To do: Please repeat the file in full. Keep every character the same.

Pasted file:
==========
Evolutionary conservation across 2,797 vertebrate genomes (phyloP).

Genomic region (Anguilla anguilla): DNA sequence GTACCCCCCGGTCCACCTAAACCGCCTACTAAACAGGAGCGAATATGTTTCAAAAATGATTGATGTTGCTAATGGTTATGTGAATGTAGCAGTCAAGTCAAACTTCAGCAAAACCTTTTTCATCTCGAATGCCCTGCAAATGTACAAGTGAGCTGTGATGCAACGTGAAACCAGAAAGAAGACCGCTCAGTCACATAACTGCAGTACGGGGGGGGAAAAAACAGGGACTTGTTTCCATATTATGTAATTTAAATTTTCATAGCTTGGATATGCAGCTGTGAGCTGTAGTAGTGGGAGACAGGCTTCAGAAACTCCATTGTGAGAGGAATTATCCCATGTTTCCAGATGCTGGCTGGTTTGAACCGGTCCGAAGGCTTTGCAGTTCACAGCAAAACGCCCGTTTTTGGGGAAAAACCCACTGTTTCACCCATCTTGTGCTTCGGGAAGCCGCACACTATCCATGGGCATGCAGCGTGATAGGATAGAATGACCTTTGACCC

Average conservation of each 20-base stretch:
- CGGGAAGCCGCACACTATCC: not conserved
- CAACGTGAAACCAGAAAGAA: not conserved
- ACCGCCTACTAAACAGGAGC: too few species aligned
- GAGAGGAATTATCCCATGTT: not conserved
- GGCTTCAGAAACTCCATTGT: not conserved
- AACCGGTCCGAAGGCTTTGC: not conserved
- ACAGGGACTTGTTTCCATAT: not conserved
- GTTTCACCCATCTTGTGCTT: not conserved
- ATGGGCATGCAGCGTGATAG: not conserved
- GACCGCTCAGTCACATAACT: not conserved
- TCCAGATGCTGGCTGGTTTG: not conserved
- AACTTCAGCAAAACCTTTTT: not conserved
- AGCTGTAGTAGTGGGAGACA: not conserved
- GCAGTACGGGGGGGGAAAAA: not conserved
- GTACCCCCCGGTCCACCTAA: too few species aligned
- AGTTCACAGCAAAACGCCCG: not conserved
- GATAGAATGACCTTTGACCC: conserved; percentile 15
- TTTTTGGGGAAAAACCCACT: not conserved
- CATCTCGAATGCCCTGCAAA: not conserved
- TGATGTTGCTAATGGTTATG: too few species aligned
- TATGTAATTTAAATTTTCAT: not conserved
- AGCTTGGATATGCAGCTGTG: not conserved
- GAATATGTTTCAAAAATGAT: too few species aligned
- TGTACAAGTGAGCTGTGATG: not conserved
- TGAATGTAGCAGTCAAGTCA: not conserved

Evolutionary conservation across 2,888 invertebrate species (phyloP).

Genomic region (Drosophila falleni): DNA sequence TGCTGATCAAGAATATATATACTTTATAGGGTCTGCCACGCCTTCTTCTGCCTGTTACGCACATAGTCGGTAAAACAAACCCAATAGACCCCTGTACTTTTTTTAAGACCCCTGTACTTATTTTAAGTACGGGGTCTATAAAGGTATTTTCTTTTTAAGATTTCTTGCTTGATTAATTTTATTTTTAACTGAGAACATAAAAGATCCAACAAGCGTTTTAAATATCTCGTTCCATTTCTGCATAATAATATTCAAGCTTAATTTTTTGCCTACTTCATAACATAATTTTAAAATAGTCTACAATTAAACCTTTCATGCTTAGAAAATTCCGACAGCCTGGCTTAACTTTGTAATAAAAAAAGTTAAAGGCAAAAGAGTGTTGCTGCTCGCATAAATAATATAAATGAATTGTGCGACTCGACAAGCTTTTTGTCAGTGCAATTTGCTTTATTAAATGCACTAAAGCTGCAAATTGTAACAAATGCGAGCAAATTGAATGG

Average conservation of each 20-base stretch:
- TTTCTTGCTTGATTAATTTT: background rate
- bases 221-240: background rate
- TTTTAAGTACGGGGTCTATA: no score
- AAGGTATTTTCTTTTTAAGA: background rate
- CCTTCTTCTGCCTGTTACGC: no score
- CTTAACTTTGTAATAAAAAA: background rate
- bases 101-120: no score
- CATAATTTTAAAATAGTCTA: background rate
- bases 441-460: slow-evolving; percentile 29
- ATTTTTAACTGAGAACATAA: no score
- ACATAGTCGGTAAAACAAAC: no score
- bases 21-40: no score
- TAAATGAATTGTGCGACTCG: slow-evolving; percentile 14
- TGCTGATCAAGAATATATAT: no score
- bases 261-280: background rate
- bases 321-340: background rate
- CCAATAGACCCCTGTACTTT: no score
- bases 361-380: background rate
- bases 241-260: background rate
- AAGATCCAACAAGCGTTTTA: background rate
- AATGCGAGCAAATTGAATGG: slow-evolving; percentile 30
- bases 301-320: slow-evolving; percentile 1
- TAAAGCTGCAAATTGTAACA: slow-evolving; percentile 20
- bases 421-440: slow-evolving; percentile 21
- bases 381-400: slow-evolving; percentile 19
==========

Evolutionary conservation across 2,797 vertebrate genomes (phyloP).

Genomic region (Anguilla anguilla): DNA sequence GTACCCCCCGGTCCACCTAAACCGCCTACTAAACAGGAGCGAATATGTTTCAAAAATGATTGATGTTGCTAATGGTTATGTGAATGTAGCAGTCAAGTCAAACTTCAGCAAAACCTTTTTCATCTCGAATGCCCTGCAAATGTACAAGTGAGCTGTGATGCAACGTGAAACCAGAAAGAAGACCGCTCAGTCACATAACTGCAGTACGGGGGGGGAAAAAACAGGGACTTGTTTCCATATTATGTAATTTAAATTTTCATAGCTTGGATATGCAGCTGTGAGCTGTAGTAGTGGGAGACAGGCTTCAGAAACTCCATTGTGAGAGGAATTATCCCATGTTTCCAGATGCTGGCTGGTTTGAACCGGTCCGAAGGCTTTGCAGTTCACAGCAAAACGCCCGTTTTTGGGGAAAAACCCACTGTTTCACCCATCTTGTGCTTCGGGAAGCCGCACACTATCCATGGGCATGCAGCGTGATAGGATAGAATGACCTTTGACCC

Average conservation of each 20-base stretch:
- CGGGAAGCCGCACACTATCC: not conserved
- CAACGTGAAACCAGAAAGAA: not conserved
- ACCGCCTACTAAACAGGAGC: too few species aligned
- GAGAGGAATTATCCCATGTT: not conserved
- GGCTTCAGAAACTCCATTGT: not conserved
- AACCGGTCCGAAGGCTTTGC: not conserved
- ACAGGGACTTGTTTCCATAT: not conserved
- GTTTCACCCATCTTGTGCTT: not conserved
- ATGGGCATGCAGCGTGATAG: not conserved
- GACCGCTCAGTCACATAACT: not conserved
- TCCAGATGCTGGCTGGTTTG: not conserved
- AACTTCAGCAAAACCTTTTT: not conserved
- AGCTGTAGTAGTGGGAGACA: not conserved
- GCAGTACGGGGGGGGAAAAA: not conserved
- GTACCCCCCGGTCCACCTAA: too few species aligned
- AGTTCACAGCAAAACGCCCG: not conserved
- GATAGAATGACCTTTGACCC: conserved; percentile 15
- TTTTTGGGGAAAAACCCACT: not conserved
- CATCTCGAATGCCCTGCAAA: not conserved
- TGATGTTGCTAATGGTTATG: too few species aligned
- TATGTAATTTAAATTTTCAT: not conserved
- AGCTTGGATATGCAGCTGTG: not conserved
- GAATATGTTTCAAAAATGAT: too few species aligned
- TGTACAAGTGAGCTGTGATG: not conserved
- TGAATGTAGCAGTCAAGTCA: not conserved

Evolutionary conservation across 2,888 invertebrate species (phyloP).

Genomic region (Drosophila falleni): DNA sequence TGCTGATCAAGAATATATATACTTTATAGGGTCTGCCACGCCTTCTTCTGCCTGTTACGCACATAGTCGGTAAAACAAACCCAATAGACCCCTGTACTTTTTTTAAGACCCCTGTACTTATTTTAAGTACGGGGTCTATAAAGGTATTTTCTTTTTAAGATTTCTTGCTTGATTAATTTTATTTTTAACTGAGAACATAAAAGATCCAACAAGCGTTTTAAATATCTCGTTCCATTTCTGCATAATAATATTCAAGCTTAATTTTTTGCCTACTTCATAACATAATTTTAAAATAGTCTACAATTAAACCTTTCATGCTTAGAAAATTCCGACAGCCTGGCTTAACTTTGTAATAAAAAAAGTTAAAGGCAAAAGAGTGTTGCTGCTCGCATAAATAATATAAATGAATTGTGCGACTCGACAAGCTTTTTGTCAGTGCAATTTGCTTTATTAAATGCACTAAAGCTGCAAATTGTAACAAATGCGAGCAAATTGAATGG

Average conservation of each 20-base stretch:
- TTTCTTGCTTGATTAATTTT: background rate
- bases 221-240: background rate
- TTTTAAGTACGGGGTCTATA: no score
- AAGGTATTTTCTTTTTAAGA: background rate
- CCTTCTTCTGCCTGTTACGC: no score
- CTTAACTTTGTAATAAAAAA: background rate
- bases 101-120: no score
- CATAATTTTAAAATAGTCTA: background rate
- bases 441-460: slow-evolving; percentile 29
- ATTTTTAACTGAGAACATAA: no score
- ACATAGTCGGTAAAACAAAC: no score
- bases 21-40: no score
- TAAATGAATTGTGCGACTCG: slow-evolving; percentile 14
- TGCTGATCAAGAATATATAT: no score
- bases 261-280: background rate
- bases 321-340: background rate
- CCAATAGACCCCTGTACTTT: no score
- bases 361-380: background rate
- bases 241-260: background rate
- AAGATCCAACAAGCGTTTTA: background rate
- AATGCGAGCAAATTGAATGG: slow-evolving; percentile 30
- bases 301-320: slow-evolving; percentile 1
- TAAAGCTGCAAATTGTAACA: slow-evolving; percentile 20
- bases 421-440: slow-evolving; percentile 21
- bases 381-400: slow-evolving; percentile 19